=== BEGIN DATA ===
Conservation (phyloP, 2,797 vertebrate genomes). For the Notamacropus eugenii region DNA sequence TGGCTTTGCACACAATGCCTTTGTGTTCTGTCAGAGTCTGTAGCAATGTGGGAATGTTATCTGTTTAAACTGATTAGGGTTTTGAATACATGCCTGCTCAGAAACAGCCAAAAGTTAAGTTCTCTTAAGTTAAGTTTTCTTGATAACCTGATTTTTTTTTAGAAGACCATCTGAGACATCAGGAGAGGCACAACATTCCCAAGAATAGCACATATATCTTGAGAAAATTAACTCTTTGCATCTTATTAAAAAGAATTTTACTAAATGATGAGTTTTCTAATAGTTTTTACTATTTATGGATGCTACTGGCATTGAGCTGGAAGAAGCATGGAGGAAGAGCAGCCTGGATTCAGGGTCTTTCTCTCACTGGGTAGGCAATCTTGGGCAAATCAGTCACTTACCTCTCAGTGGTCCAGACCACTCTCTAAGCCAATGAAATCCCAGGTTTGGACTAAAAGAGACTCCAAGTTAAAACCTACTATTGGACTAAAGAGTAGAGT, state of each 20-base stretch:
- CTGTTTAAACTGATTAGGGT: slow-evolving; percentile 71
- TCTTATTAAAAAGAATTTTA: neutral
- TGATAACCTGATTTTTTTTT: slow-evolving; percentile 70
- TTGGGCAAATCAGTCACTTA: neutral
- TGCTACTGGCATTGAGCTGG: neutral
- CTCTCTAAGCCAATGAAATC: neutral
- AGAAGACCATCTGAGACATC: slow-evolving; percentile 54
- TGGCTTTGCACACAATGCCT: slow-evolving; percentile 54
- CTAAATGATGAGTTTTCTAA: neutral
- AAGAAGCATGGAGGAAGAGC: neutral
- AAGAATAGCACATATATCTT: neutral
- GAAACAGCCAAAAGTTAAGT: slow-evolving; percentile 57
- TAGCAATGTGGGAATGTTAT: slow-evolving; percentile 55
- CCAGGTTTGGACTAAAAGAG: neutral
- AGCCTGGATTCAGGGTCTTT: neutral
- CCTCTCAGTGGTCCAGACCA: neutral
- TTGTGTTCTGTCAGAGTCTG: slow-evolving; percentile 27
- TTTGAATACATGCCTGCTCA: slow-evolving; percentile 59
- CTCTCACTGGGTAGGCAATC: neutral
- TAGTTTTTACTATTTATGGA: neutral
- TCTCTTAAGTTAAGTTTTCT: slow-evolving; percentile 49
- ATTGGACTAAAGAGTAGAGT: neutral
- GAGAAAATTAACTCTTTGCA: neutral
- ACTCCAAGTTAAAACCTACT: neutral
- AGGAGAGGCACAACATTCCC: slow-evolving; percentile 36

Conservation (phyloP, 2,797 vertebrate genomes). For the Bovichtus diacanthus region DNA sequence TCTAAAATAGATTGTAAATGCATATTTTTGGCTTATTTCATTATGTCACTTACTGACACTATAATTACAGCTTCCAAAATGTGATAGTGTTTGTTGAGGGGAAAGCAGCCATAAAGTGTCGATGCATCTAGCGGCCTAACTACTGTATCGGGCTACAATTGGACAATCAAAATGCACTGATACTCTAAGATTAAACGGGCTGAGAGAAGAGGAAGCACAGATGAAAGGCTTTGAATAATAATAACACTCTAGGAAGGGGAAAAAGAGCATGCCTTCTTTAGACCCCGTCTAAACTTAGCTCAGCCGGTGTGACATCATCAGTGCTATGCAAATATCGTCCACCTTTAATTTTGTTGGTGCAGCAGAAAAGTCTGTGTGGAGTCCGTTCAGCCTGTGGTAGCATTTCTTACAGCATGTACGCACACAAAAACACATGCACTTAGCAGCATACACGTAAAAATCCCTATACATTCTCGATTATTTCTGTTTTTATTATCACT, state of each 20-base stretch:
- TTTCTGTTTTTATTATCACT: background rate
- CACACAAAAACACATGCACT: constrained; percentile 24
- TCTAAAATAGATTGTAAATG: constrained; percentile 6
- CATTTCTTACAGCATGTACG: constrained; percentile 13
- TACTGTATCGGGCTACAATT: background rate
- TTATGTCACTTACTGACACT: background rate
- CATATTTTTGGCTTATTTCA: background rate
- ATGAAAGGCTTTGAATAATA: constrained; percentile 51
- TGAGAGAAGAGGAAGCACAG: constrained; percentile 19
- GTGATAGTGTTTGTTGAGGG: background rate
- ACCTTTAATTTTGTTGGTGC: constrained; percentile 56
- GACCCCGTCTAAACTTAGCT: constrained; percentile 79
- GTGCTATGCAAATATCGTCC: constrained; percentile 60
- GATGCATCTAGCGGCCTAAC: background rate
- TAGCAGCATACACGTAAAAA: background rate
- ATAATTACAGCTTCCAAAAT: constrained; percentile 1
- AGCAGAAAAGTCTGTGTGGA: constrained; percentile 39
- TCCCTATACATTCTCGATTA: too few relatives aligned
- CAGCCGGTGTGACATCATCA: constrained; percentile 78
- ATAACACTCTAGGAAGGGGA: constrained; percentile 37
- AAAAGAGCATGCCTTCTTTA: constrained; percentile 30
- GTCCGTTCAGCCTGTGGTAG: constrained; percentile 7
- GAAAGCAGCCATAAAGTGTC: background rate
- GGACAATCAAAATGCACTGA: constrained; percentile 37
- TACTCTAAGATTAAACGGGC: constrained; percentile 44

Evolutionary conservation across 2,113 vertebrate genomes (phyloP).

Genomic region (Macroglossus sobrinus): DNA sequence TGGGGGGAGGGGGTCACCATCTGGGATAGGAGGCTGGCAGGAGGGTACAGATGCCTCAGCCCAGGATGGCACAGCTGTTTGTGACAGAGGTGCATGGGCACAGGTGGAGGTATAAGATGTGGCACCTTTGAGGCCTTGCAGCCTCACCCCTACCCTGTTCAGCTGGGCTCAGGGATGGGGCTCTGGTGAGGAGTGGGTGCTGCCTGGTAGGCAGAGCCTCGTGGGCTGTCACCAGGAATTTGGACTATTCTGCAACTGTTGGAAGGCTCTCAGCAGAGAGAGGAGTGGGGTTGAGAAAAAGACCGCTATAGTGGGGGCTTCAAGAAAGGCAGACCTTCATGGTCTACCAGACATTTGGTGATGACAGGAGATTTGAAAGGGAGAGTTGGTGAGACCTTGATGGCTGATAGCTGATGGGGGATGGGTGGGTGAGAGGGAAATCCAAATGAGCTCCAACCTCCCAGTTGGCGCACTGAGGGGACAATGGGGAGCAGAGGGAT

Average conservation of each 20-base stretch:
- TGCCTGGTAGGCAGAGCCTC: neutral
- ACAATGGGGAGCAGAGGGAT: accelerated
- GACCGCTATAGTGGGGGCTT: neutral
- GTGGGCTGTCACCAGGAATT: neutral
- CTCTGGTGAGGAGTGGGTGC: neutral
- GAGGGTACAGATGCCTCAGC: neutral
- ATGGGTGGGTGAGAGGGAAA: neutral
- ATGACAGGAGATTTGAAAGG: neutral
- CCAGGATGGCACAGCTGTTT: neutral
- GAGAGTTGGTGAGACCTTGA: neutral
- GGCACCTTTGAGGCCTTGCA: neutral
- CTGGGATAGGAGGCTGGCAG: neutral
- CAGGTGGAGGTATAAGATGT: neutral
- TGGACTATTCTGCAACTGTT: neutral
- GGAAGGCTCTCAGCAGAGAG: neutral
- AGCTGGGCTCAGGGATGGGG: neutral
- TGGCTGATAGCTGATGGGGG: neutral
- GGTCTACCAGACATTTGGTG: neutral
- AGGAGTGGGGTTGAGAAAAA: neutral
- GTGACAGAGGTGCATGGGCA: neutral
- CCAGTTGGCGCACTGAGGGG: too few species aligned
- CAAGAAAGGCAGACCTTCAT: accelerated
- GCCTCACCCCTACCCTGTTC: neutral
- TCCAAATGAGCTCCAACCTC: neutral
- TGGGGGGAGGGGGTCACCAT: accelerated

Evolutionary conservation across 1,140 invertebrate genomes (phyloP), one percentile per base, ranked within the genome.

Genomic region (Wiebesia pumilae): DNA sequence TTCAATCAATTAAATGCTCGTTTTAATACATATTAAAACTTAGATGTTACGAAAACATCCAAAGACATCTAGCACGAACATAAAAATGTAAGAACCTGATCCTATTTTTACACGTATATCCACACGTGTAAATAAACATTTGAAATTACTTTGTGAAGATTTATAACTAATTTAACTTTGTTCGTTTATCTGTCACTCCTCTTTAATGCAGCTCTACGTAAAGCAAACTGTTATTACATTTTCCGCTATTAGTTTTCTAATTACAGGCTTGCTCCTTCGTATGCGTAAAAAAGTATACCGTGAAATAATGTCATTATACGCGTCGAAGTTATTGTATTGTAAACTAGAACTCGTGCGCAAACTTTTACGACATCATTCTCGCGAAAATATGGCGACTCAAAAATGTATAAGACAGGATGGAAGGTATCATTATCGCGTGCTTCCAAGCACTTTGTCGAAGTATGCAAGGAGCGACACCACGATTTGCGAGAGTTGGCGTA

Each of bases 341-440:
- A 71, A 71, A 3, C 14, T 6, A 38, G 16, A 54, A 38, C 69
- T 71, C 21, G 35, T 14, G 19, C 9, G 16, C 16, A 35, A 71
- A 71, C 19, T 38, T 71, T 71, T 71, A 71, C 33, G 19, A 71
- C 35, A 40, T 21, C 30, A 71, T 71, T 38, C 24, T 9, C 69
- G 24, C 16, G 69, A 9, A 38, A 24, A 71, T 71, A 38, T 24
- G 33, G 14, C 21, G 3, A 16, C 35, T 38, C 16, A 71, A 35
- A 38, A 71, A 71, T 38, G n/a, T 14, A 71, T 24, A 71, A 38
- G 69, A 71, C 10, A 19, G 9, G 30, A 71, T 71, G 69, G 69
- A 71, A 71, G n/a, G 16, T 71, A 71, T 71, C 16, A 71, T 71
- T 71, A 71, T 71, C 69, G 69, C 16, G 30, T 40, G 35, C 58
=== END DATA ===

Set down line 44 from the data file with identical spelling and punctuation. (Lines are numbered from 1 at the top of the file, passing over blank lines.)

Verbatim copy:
- AGCAGAAAAGTCTGTGTGGA: constrained; percentile 39